You are here
Home > Community > Dramatic drop reported in diabetes-related chronic kidney disease in Native Americans, Alaska Natives

Dramatic drop reported in diabetes-related chronic kidney disease in Native Americans, Alaska Natives

The Centers for Disease Control and Prevention (CDC) announced in early January at a press conference attended via phone by The Seminole Tribune that diabetes-related chronic kidney disease among Native Americans and Alaska Natives has reached a remarkable low.

According to the CDC’s latest Vital Signs – Diabetes report, cases of chronic kidney disease (kidney failure) related to diabetes have decreased by 54 percent since 1996. The statistic, released Jan. 11, was based on records through 2013.

CDC Director Tom Frieden credited the dramatic decrease to approaches implemented by Indian Health Services (IHS), an agency of the U.S. Department of Health and Human Services. Diabetes is more prevalent among Native Americans than among any other population in the U.S. One out of three Native Americans with kidney failure get the often fatal condition from diabetes.

“The IHS applied population health and team-based approaches to diabetes and kidney care, which reduced kidney failure rates much faster among Native Americans than among any other race of ethnic group in this country,” Frieden said.

Mary Smith, principal director of the IHS, said the agency provides care to 2.2 million Native Americans throughout the U.S. with the intent to raise the people’s physical, mental, social and spiritual health. The 54 percent drop includes all Native Americans and Alaskan Natives, which according to U.S. Census data includes roughly 4.4 million people.

Smith, a member of the Cherokee Nation, said the drop in diabetes-related kidney failure is good news not only for Natives but for all ethnicities. She noted the 1979 launch of the National Diabetes Program of which the IHS developed the first diabetes standards of care for Natives in 1986, which promoted evidence-based treatments and led to a series of updates spanning the 1990s.

Additionally, Congress established the Special Diabetes Program for Indians (SDPI) through the Balanced Budget Act of 1997. The SDPI is a $150 million per year program that provides grants for diabetes treatment and prevention services to 404 IHS tribal and urban Indian health programs. The SDPI has two major components: the Diabetes Prevention and Healthy Heart Initiatives and the Community-Directed Diabetes Programs.

In 2016, according to an April 2016 IHS press release, the program provided approximately $138 million in grants to prevent and treat diabetes among Native people. Grant funds went to 301 Tribes, Tribal organizations, urban Indian organizations and IHS facilities.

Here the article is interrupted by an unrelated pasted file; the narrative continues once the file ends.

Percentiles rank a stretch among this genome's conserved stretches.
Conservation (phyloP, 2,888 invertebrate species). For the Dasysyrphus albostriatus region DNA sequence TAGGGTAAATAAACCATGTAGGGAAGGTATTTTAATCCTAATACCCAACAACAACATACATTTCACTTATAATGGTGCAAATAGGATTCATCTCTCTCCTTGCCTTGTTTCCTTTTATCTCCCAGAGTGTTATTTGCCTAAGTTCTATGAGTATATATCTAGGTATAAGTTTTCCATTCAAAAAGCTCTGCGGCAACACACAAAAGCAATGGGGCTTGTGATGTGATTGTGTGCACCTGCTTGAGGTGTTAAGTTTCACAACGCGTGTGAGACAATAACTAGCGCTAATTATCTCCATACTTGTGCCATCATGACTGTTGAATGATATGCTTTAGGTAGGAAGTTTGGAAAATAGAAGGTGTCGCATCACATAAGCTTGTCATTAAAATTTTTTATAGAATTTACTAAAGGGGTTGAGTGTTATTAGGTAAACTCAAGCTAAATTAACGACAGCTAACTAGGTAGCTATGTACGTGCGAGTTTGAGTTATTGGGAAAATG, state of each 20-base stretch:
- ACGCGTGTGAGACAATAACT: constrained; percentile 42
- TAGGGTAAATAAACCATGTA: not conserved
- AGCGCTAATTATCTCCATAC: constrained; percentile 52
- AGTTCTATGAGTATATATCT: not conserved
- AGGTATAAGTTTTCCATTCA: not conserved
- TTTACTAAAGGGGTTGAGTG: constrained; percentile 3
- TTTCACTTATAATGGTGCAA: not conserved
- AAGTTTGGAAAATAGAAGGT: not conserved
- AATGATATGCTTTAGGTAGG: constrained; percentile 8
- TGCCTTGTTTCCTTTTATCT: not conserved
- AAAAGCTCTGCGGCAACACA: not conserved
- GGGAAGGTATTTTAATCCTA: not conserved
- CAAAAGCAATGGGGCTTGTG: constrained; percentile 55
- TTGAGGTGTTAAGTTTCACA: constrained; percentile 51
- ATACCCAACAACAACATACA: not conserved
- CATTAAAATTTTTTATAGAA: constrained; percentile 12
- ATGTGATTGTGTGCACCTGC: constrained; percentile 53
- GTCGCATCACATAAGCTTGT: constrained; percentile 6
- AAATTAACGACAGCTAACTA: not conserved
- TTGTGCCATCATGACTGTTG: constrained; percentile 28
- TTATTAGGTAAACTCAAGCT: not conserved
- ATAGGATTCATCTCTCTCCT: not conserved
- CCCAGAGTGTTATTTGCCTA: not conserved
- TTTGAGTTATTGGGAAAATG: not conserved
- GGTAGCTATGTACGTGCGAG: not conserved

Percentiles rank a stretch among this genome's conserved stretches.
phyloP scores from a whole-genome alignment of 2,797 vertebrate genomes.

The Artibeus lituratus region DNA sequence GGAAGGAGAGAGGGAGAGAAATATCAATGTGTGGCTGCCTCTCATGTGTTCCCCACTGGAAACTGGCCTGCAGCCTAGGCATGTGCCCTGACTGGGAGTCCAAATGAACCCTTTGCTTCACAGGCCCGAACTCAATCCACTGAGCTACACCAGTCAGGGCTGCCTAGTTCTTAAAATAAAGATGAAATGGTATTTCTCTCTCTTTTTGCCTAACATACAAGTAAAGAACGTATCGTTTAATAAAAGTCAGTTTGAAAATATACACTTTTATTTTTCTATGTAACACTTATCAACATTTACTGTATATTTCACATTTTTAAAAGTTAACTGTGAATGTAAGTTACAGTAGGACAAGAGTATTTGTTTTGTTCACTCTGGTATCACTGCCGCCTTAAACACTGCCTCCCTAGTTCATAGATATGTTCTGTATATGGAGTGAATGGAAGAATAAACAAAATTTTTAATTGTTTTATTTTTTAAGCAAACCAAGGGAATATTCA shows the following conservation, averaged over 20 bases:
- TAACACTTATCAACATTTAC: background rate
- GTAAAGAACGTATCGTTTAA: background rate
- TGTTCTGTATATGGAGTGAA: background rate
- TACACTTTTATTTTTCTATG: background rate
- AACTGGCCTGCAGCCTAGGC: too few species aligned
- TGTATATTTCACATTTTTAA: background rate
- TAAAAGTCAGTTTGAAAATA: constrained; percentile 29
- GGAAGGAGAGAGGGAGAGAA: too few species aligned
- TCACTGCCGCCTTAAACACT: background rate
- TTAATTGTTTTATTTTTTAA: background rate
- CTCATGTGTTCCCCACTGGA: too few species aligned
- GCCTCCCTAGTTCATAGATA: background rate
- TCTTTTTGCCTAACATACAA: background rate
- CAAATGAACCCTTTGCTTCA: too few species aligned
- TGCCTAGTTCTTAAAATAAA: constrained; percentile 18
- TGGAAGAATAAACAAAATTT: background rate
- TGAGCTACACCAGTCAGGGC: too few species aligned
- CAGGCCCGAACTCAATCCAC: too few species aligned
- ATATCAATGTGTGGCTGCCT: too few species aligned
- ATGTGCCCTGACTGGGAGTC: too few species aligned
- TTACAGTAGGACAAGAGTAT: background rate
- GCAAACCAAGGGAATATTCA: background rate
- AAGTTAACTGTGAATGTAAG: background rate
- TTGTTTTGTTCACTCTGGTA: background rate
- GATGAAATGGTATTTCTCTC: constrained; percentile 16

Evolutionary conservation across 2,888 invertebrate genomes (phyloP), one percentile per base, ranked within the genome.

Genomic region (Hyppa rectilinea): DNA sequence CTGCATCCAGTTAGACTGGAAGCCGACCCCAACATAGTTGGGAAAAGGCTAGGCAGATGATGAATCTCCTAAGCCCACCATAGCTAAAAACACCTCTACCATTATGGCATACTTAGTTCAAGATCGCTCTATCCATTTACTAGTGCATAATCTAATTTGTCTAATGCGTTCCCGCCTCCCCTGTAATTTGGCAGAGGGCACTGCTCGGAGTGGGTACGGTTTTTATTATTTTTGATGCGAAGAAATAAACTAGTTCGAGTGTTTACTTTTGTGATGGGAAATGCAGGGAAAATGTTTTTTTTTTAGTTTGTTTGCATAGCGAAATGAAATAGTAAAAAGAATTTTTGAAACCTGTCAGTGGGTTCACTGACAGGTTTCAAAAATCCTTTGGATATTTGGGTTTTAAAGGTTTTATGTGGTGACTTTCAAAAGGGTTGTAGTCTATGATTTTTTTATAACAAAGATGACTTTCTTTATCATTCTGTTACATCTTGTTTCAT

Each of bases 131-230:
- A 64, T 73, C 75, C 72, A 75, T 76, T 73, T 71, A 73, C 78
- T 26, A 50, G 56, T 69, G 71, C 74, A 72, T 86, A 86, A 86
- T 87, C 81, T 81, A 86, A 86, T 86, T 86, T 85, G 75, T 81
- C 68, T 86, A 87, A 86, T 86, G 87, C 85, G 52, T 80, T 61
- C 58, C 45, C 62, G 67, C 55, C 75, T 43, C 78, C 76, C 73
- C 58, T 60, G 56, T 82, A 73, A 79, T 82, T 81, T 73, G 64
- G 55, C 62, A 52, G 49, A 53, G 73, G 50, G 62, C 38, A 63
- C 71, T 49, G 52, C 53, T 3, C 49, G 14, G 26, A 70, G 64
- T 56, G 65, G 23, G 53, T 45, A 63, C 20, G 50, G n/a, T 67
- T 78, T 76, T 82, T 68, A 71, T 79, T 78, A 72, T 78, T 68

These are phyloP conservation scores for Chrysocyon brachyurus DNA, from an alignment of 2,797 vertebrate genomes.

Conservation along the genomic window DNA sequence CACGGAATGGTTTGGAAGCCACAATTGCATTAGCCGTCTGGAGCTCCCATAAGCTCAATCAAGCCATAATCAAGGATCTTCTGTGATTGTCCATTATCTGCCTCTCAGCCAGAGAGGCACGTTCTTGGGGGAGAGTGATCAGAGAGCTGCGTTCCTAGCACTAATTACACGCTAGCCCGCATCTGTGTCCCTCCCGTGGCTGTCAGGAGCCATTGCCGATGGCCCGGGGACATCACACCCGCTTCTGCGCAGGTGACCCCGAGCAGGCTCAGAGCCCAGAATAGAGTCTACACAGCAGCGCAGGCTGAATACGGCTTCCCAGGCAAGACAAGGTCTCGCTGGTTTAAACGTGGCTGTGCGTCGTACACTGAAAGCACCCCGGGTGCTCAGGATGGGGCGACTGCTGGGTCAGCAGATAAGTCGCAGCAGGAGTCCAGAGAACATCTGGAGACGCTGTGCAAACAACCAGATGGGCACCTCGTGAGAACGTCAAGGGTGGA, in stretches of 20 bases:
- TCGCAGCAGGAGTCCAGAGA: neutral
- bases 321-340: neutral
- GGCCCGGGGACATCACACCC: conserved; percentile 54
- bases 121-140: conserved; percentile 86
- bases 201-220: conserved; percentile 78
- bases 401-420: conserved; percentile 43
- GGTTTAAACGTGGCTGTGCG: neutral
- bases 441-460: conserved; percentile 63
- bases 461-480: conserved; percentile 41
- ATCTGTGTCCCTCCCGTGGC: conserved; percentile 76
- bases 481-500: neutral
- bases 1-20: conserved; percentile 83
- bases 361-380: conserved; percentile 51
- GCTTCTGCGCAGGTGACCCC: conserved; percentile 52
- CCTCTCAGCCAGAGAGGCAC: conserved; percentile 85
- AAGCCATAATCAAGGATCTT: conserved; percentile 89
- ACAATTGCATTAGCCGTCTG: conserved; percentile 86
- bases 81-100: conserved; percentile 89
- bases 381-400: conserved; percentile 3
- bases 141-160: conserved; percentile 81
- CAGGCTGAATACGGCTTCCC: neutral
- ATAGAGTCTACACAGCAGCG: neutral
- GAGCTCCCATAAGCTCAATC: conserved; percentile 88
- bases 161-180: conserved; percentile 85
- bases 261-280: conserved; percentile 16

Ann Bullock, director of the Division of Diabetes Treatment and Prevention, Indian Health Services, said nearly 99 percent of Native Americans who have diabetes have Type 2 diabetes compared to Type 1.

According to the National Institutes of Health, Type 2 diabetes is primarily caused by lack of exercise, obesity and poor diet — though genetics can also play a role. Type 1 is attributed mostly to genetic or environmental factors.

Regarding the decrease in kidney failure among Natives with diabetics, Bullock said: “We never want to forget to acknowledge the efforts of our patients. Partly though patient education that our IHS, tribal and urban partners have been doing so many years . . . our patients have made remarkable efforts overcoming huge obstacles and barriers of care.”

Smith said increased program availability via diabetes clinical teams had jumped from 30 percent in1997 to 96 percent in 2013 alone while adult weight management programs increased from 19 percent to 78 percent during the same time period. The effort allowed Tribal employees time off for diabetes education and exercise. All Tribal members were provided with better access to healthier foods, transportation to clinics, and classes in diabetes and exercise.

“Management of risk factors or kidney failure have improved, including use of medicine to protect kidneys, controlling high blood pressure and controlling blood sugar,” Smith said.

Recommendations from SPDI studies, some already being put to work by IHS, are expected to impact future generations. IHS is already catching at-risk patients earlier, providing them with treatment before the onset of diabetes, she said.

“This results in better health for our patients and a significant cost savings as compared to long-term diabetes treatment,” Smith said.

Nationwide in 2013 alone, kidney failure from diabetes came with a price tag of $82,000 per person while Medicare kicked in $14 billion to treat the disease combination.

Here are some important improvements since the IHS began focusing on diabetes-related kidney care:
* Use of medicine to protect the kidneys nearly doubled from 42 percent to 74 percent within five years. Among patients ages 65 and older with diabetes, 76 percent were treated with kidney protecting medicines.
* In 2016, blood pressure was better controlled — about 68 percent of Native Americans with diabetes met targeted blood pressures of equal of lower than 140/90.
* Blood pressure improved with a 10 percent decrease in blood sugar levels within five years.
* In 2015, more than 60 percent of people ages 65 and older had taken the recommended urine tests for kidney damage.